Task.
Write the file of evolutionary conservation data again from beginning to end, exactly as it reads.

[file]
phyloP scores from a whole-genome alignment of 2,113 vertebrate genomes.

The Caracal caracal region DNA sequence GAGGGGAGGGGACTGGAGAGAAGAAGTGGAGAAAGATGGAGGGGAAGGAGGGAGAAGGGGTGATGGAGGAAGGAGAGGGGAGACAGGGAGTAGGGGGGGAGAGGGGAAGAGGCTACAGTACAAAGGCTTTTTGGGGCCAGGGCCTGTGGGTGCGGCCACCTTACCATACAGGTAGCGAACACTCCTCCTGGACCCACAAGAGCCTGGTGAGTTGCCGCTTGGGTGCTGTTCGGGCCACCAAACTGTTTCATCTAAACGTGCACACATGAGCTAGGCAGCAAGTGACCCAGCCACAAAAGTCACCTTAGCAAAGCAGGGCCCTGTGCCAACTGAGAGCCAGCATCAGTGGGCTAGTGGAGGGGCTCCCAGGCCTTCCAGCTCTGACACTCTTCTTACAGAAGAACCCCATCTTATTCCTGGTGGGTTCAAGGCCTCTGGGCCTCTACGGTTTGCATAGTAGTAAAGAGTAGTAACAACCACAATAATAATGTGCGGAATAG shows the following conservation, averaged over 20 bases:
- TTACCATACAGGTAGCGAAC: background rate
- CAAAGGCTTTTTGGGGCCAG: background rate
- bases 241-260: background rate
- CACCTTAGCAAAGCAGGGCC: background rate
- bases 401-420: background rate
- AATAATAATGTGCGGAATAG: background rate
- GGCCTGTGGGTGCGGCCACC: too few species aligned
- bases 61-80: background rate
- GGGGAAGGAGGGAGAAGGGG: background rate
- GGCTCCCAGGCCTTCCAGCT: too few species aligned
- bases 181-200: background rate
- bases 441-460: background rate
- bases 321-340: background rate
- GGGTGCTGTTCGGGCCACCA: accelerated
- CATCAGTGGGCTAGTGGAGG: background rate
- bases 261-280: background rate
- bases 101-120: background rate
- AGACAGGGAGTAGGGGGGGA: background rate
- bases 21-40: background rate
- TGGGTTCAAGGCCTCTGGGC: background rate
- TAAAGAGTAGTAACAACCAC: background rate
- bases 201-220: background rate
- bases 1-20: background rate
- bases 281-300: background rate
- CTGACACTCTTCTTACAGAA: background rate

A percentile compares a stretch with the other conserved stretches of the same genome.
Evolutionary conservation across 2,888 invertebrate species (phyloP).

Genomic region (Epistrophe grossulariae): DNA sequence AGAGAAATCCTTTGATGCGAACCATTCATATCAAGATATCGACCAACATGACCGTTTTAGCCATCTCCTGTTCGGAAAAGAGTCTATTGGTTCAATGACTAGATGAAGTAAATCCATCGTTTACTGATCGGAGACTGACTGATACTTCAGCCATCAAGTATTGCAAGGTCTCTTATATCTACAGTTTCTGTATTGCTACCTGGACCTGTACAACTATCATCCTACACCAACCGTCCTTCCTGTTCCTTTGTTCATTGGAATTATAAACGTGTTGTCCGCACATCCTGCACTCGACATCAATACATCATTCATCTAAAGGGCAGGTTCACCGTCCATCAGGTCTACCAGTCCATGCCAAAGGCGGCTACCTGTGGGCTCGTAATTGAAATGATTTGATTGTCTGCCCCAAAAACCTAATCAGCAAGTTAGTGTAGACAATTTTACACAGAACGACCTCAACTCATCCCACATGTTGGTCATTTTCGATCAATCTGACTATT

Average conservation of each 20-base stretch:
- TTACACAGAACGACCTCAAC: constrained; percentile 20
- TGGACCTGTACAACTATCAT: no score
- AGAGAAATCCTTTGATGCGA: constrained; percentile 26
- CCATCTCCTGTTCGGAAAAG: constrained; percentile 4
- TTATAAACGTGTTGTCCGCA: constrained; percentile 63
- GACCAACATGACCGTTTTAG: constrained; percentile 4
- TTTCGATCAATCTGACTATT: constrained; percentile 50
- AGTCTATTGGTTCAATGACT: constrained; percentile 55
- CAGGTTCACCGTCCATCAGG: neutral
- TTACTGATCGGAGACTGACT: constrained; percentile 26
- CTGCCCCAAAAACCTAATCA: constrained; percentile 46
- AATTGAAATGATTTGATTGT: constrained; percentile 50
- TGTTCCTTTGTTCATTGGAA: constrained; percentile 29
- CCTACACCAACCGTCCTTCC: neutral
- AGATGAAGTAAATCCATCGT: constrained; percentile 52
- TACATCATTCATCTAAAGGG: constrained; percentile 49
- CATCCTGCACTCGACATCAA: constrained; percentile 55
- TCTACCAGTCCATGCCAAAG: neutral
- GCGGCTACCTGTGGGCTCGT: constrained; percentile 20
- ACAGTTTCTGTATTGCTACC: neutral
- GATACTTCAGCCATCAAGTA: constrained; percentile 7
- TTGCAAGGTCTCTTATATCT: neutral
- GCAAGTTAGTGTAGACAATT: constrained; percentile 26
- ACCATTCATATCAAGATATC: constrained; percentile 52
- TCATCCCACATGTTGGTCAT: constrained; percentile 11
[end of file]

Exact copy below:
phyloP scores from a whole-genome alignment of 2,113 vertebrate genomes.

The Caracal caracal region DNA sequence GAGGGGAGGGGACTGGAGAGAAGAAGTGGAGAAAGATGGAGGGGAAGGAGGGAGAAGGGGTGATGGAGGAAGGAGAGGGGAGACAGGGAGTAGGGGGGGAGAGGGGAAGAGGCTACAGTACAAAGGCTTTTTGGGGCCAGGGCCTGTGGGTGCGGCCACCTTACCATACAGGTAGCGAACACTCCTCCTGGACCCACAAGAGCCTGGTGAGTTGCCGCTTGGGTGCTGTTCGGGCCACCAAACTGTTTCATCTAAACGTGCACACATGAGCTAGGCAGCAAGTGACCCAGCCACAAAAGTCACCTTAGCAAAGCAGGGCCCTGTGCCAACTGAGAGCCAGCATCAGTGGGCTAGTGGAGGGGCTCCCAGGCCTTCCAGCTCTGACACTCTTCTTACAGAAGAACCCCATCTTATTCCTGGTGGGTTCAAGGCCTCTGGGCCTCTACGGTTTGCATAGTAGTAAAGAGTAGTAACAACCACAATAATAATGTGCGGAATAG shows the following conservation, averaged over 20 bases:
- TTACCATACAGGTAGCGAAC: background rate
- CAAAGGCTTTTTGGGGCCAG: background rate
- bases 241-260: background rate
- CACCTTAGCAAAGCAGGGCC: background rate
- bases 401-420: background rate
- AATAATAATGTGCGGAATAG: background rate
- GGCCTGTGGGTGCGGCCACC: too few species aligned
- bases 61-80: background rate
- GGGGAAGGAGGGAGAAGGGG: background rate
- GGCTCCCAGGCCTTCCAGCT: too few species aligned
- bases 181-200: background rate
- bases 441-460: background rate
- bases 321-340: background rate
- GGGTGCTGTTCGGGCCACCA: accelerated
- CATCAGTGGGCTAGTGGAGG: background rate
- bases 261-280: background rate
- bases 101-120: background rate
- AGACAGGGAGTAGGGGGGGA: background rate
- bases 21-40: background rate
- TGGGTTCAAGGCCTCTGGGC: background rate
- TAAAGAGTAGTAACAACCAC: background rate
- bases 201-220: background rate
- bases 1-20: background rate
- bases 281-300: background rate
- CTGACACTCTTCTTACAGAA: background rate

A percentile compares a stretch with the other conserved stretches of the same genome.
Evolutionary conservation across 2,888 invertebrate species (phyloP).

Genomic region (Epistrophe grossulariae): DNA sequence AGAGAAATCCTTTGATGCGAACCATTCATATCAAGATATCGACCAACATGACCGTTTTAGCCATCTCCTGTTCGGAAAAGAGTCTATTGGTTCAATGACTAGATGAAGTAAATCCATCGTTTACTGATCGGAGACTGACTGATACTTCAGCCATCAAGTATTGCAAGGTCTCTTATATCTACAGTTTCTGTATTGCTACCTGGACCTGTACAACTATCATCCTACACCAACCGTCCTTCCTGTTCCTTTGTTCATTGGAATTATAAACGTGTTGTCCGCACATCCTGCACTCGACATCAATACATCATTCATCTAAAGGGCAGGTTCACCGTCCATCAGGTCTACCAGTCCATGCCAAAGGCGGCTACCTGTGGGCTCGTAATTGAAATGATTTGATTGTCTGCCCCAAAAACCTAATCAGCAAGTTAGTGTAGACAATTTTACACAGAACGACCTCAACTCATCCCACATGTTGGTCATTTTCGATCAATCTGACTATT

Average conservation of each 20-base stretch:
- TTACACAGAACGACCTCAAC: constrained; percentile 20
- TGGACCTGTACAACTATCAT: no score
- AGAGAAATCCTTTGATGCGA: constrained; percentile 26
- CCATCTCCTGTTCGGAAAAG: constrained; percentile 4
- TTATAAACGTGTTGTCCGCA: constrained; percentile 63
- GACCAACATGACCGTTTTAG: constrained; percentile 4
- TTTCGATCAATCTGACTATT: constrained; percentile 50
- AGTCTATTGGTTCAATGACT: constrained; percentile 55
- CAGGTTCACCGTCCATCAGG: neutral
- TTACTGATCGGAGACTGACT: constrained; percentile 26
- CTGCCCCAAAAACCTAATCA: constrained; percentile 46
- AATTGAAATGATTTGATTGT: constrained; percentile 50
- TGTTCCTTTGTTCATTGGAA: constrained; percentile 29
- CCTACACCAACCGTCCTTCC: neutral
- AGATGAAGTAAATCCATCGT: constrained; percentile 52
- TACATCATTCATCTAAAGGG: constrained; percentile 49
- CATCCTGCACTCGACATCAA: constrained; percentile 55
- TCTACCAGTCCATGCCAAAG: neutral
- GCGGCTACCTGTGGGCTCGT: constrained; percentile 20
- ACAGTTTCTGTATTGCTACC: neutral
- GATACTTCAGCCATCAAGTA: constrained; percentile 7
- TTGCAAGGTCTCTTATATCT: neutral
- GCAAGTTAGTGTAGACAATT: constrained; percentile 26
- ACCATTCATATCAAGATATC: constrained; percentile 52
- TCATCCCACATGTTGGTCAT: constrained; percentile 11